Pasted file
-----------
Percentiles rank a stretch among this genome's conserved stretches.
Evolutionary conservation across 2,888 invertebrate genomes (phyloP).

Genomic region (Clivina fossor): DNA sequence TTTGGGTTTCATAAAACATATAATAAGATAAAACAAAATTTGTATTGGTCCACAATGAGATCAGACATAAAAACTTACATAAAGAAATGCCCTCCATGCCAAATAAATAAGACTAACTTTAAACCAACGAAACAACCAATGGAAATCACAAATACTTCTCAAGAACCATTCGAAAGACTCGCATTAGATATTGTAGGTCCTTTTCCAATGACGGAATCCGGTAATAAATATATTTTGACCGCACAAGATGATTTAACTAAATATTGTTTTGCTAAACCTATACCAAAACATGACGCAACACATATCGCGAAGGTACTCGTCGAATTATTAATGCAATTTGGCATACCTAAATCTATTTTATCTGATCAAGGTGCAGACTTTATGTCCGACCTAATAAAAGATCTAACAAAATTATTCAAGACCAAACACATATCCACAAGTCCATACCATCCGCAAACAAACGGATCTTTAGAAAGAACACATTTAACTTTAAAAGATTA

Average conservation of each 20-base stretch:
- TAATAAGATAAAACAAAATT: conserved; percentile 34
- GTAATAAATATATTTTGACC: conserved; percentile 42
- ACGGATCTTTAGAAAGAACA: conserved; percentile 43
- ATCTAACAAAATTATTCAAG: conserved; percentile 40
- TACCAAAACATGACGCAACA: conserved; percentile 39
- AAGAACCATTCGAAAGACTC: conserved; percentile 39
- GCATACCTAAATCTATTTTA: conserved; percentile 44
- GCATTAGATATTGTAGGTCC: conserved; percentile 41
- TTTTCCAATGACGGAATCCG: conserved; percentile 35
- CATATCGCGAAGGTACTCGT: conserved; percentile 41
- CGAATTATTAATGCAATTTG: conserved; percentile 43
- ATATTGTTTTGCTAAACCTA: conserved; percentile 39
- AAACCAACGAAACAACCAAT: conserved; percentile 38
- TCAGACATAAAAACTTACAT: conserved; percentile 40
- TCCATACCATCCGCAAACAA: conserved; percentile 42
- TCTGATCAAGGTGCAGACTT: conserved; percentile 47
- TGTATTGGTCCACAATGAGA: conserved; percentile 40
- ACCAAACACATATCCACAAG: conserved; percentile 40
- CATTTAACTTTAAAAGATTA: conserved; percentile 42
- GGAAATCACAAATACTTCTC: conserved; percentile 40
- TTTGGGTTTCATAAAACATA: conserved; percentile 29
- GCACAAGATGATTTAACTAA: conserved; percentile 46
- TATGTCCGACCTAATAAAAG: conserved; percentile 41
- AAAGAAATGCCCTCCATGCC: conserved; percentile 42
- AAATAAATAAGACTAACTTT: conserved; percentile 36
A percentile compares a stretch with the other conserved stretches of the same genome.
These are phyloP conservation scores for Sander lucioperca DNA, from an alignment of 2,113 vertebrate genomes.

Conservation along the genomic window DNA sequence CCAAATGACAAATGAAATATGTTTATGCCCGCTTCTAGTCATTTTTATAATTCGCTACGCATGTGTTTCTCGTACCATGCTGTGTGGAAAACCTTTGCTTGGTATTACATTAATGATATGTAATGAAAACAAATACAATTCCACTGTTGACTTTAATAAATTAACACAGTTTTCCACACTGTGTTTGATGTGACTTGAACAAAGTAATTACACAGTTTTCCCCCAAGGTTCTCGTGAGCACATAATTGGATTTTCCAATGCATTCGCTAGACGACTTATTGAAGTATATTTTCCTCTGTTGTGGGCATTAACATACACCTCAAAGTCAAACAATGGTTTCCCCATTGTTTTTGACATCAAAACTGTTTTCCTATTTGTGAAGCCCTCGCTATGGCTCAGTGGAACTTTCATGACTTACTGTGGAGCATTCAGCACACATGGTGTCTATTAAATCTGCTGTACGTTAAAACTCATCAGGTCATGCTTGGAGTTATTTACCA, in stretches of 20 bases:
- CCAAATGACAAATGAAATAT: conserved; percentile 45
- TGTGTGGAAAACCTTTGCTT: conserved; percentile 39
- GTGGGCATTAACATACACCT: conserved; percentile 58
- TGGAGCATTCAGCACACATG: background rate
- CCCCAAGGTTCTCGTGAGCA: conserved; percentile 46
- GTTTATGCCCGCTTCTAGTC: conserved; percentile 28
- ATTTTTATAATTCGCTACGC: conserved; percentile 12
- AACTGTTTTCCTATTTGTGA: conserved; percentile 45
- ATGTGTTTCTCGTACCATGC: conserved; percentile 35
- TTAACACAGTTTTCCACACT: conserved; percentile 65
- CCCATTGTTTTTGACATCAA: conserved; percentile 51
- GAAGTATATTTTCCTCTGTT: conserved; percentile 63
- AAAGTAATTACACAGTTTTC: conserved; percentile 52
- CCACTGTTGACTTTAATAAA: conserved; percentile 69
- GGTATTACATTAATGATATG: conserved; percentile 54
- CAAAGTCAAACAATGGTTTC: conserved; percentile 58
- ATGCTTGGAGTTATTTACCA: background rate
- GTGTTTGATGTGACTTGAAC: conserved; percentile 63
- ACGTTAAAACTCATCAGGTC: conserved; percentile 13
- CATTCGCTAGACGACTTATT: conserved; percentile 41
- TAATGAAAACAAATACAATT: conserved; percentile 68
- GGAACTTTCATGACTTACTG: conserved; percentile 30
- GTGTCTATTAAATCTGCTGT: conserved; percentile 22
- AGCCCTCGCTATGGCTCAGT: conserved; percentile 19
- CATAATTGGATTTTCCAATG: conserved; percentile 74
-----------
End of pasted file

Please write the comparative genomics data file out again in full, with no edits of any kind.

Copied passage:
Percentiles rank a stretch among this genome's conserved stretches.
Evolutionary conservation across 2,888 invertebrate genomes (phyloP).

Genomic region (Clivina fossor): DNA sequence TTTGGGTTTCATAAAACATATAATAAGATAAAACAAAATTTGTATTGGTCCACAATGAGATCAGACATAAAAACTTACATAAAGAAATGCCCTCCATGCCAAATAAATAAGACTAACTTTAAACCAACGAAACAACCAATGGAAATCACAAATACTTCTCAAGAACCATTCGAAAGACTCGCATTAGATATTGTAGGTCCTTTTCCAATGACGGAATCCGGTAATAAATATATTTTGACCGCACAAGATGATTTAACTAAATATTGTTTTGCTAAACCTATACCAAAACATGACGCAACACATATCGCGAAGGTACTCGTCGAATTATTAATGCAATTTGGCATACCTAAATCTATTTTATCTGATCAAGGTGCAGACTTTATGTCCGACCTAATAAAAGATCTAACAAAATTATTCAAGACCAAACACATATCCACAAGTCCATACCATCCGCAAACAAACGGATCTTTAGAAAGAACACATTTAACTTTAAAAGATTA

Average conservation of each 20-base stretch:
- TAATAAGATAAAACAAAATT: conserved; percentile 34
- GTAATAAATATATTTTGACC: conserved; percentile 42
- ACGGATCTTTAGAAAGAACA: conserved; percentile 43
- ATCTAACAAAATTATTCAAG: conserved; percentile 40
- TACCAAAACATGACGCAACA: conserved; percentile 39
- AAGAACCATTCGAAAGACTC: conserved; percentile 39
- GCATACCTAAATCTATTTTA: conserved; percentile 44
- GCATTAGATATTGTAGGTCC: conserved; percentile 41
- TTTTCCAATGACGGAATCCG: conserved; percentile 35
- CATATCGCGAAGGTACTCGT: conserved; percentile 41
- CGAATTATTAATGCAATTTG: conserved; percentile 43
- ATATTGTTTTGCTAAACCTA: conserved; percentile 39
- AAACCAACGAAACAACCAAT: conserved; percentile 38
- TCAGACATAAAAACTTACAT: conserved; percentile 40
- TCCATACCATCCGCAAACAA: conserved; percentile 42
- TCTGATCAAGGTGCAGACTT: conserved; percentile 47
- TGTATTGGTCCACAATGAGA: conserved; percentile 40
- ACCAAACACATATCCACAAG: conserved; percentile 40
- CATTTAACTTTAAAAGATTA: conserved; percentile 42
- GGAAATCACAAATACTTCTC: conserved; percentile 40
- TTTGGGTTTCATAAAACATA: conserved; percentile 29
- GCACAAGATGATTTAACTAA: conserved; percentile 46
- TATGTCCGACCTAATAAAAG: conserved; percentile 41
- AAAGAAATGCCCTCCATGCC: conserved; percentile 42
- AAATAAATAAGACTAACTTT: conserved; percentile 36
A percentile compares a stretch with the other conserved stretches of the same genome.
These are phyloP conservation scores for Sander lucioperca DNA, from an alignment of 2,113 vertebrate genomes.

Conservation along the genomic window DNA sequence CCAAATGACAAATGAAATATGTTTATGCCCGCTTCTAGTCATTTTTATAATTCGCTACGCATGTGTTTCTCGTACCATGCTGTGTGGAAAACCTTTGCTTGGTATTACATTAATGATATGTAATGAAAACAAATACAATTCCACTGTTGACTTTAATAAATTAACACAGTTTTCCACACTGTGTTTGATGTGACTTGAACAAAGTAATTACACAGTTTTCCCCCAAGGTTCTCGTGAGCACATAATTGGATTTTCCAATGCATTCGCTAGACGACTTATTGAAGTATATTTTCCTCTGTTGTGGGCATTAACATACACCTCAAAGTCAAACAATGGTTTCCCCATTGTTTTTGACATCAAAACTGTTTTCCTATTTGTGAAGCCCTCGCTATGGCTCAGTGGAACTTTCATGACTTACTGTGGAGCATTCAGCACACATGGTGTCTATTAAATCTGCTGTACGTTAAAACTCATCAGGTCATGCTTGGAGTTATTTACCA, in stretches of 20 bases:
- CCAAATGACAAATGAAATAT: conserved; percentile 45
- TGTGTGGAAAACCTTTGCTT: conserved; percentile 39
- GTGGGCATTAACATACACCT: conserved; percentile 58
- TGGAGCATTCAGCACACATG: background rate
- CCCCAAGGTTCTCGTGAGCA: conserved; percentile 46
- GTTTATGCCCGCTTCTAGTC: conserved; percentile 28
- ATTTTTATAATTCGCTACGC: conserved; percentile 12
- AACTGTTTTCCTATTTGTGA: conserved; percentile 45
- ATGTGTTTCTCGTACCATGC: conserved; percentile 35
- TTAACACAGTTTTCCACACT: conserved; percentile 65
- CCCATTGTTTTTGACATCAA: conserved; percentile 51
- GAAGTATATTTTCCTCTGTT: conserved; percentile 63
- AAAGTAATTACACAGTTTTC: conserved; percentile 52
- CCACTGTTGACTTTAATAAA: conserved; percentile 69
- GGTATTACATTAATGATATG: conserved; percentile 54
- CAAAGTCAAACAATGGTTTC: conserved; percentile 58
- ATGCTTGGAGTTATTTACCA: background rate
- GTGTTTGATGTGACTTGAAC: conserved; percentile 63
- ACGTTAAAACTCATCAGGTC: conserved; percentile 13
- CATTCGCTAGACGACTTATT: conserved; percentile 41
- TAATGAAAACAAATACAATT: conserved; percentile 68
- GGAACTTTCATGACTTACTG: conserved; percentile 30
- GTGTCTATTAAATCTGCTGT: conserved; percentile 22
- AGCCCTCGCTATGGCTCAGT: conserved; percentile 19
- CATAATTGGATTTTCCAATG: conserved; percentile 74